It’s understandable that many people don’t want to dwell on questions of life expectancy, or meet the issue with a shrug of the shoulders: “Who knows?”
The good news is that life expectancy has increased considerably over the last few decades.
Of course, your life expectancy will depend on your individual circumstances – things such as your health status, lifestyle choices, family history. Few people would claim to predict the future with any great accuracy.
But we can say, on average, a man retiring today might expect to live to 83 and a woman to 85.
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How long can I expect my retirement to last?
Our research* has shown that people aged 50-65 may well be underestimating their life expectancy. The people we asked in this age group thought men would live to around 80 and women to around 84.
It’s good to think that you might enjoy a longer retirement than you may have thought. But have you saved enough money to last you a lifetime?
How much will I need?
Think about now much you’ve saved for the future – not just any pensions you may have, but also savings and investments.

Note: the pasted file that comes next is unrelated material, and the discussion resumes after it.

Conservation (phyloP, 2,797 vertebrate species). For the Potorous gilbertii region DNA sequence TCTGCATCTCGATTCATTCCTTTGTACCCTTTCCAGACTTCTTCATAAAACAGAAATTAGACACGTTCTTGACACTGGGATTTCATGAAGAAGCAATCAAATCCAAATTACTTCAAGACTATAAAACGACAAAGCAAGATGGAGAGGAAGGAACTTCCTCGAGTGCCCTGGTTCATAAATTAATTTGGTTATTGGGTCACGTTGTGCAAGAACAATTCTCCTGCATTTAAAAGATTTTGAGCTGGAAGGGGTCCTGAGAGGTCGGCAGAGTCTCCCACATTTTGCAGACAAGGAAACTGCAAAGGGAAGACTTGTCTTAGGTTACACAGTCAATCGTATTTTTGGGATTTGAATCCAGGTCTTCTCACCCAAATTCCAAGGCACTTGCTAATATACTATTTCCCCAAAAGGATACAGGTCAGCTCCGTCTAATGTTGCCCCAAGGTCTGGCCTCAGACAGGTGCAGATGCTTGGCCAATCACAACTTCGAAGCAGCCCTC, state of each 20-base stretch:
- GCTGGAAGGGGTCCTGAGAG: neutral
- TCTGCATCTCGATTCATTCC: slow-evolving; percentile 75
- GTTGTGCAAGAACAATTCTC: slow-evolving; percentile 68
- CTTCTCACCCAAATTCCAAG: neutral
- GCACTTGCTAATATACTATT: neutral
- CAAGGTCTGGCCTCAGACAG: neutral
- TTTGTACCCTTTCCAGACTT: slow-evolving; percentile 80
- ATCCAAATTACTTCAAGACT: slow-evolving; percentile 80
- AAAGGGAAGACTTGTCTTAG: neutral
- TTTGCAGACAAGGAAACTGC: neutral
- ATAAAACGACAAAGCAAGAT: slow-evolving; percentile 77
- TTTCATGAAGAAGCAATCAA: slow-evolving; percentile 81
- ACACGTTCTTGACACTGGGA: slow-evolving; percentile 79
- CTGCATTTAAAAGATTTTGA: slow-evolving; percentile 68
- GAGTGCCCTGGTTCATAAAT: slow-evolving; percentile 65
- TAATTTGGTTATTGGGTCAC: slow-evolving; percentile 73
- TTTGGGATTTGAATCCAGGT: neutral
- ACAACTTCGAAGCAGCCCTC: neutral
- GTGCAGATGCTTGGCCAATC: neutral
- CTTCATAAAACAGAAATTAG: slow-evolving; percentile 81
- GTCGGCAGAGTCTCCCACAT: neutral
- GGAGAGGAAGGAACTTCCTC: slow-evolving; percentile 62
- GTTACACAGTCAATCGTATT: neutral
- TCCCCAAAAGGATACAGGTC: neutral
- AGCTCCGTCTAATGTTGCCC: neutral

It’s also important to consider the kind of lifestyle you want when you retire. The Money Advice Service suggests using a figure of between half and two thirds of your salary to work out how much income you might need in retirement.
You can use our online tool My retirement planner to help you get an indication of how close you might be to achieving this.
The Planner can show you how varying the amount you put into your pension plan might affect your retirement income. It’s easy to use and only takes a couple of minutes.
You can also visit the I want to know how much I’ll have to live on section of this website for help to think about where your income will come from when you’ve retired.
Once you’ve got a clearer idea about the money you’ll have, you need to consider how long it may need to last.
Can you afford the lifestyle you want... and for how long?
When you’ve given some further thought to how long your retirement might last, you’ll want to look at your options for funding it. An important part of this is making choices about how you access your pension fund.
If you want to find out more about this, you can visit the How do I take money from my pension fund? section of our site.
*Research conducted by ICM Research for Aviva during June 2014 with a sample of 1,100 people aged 50-65 years.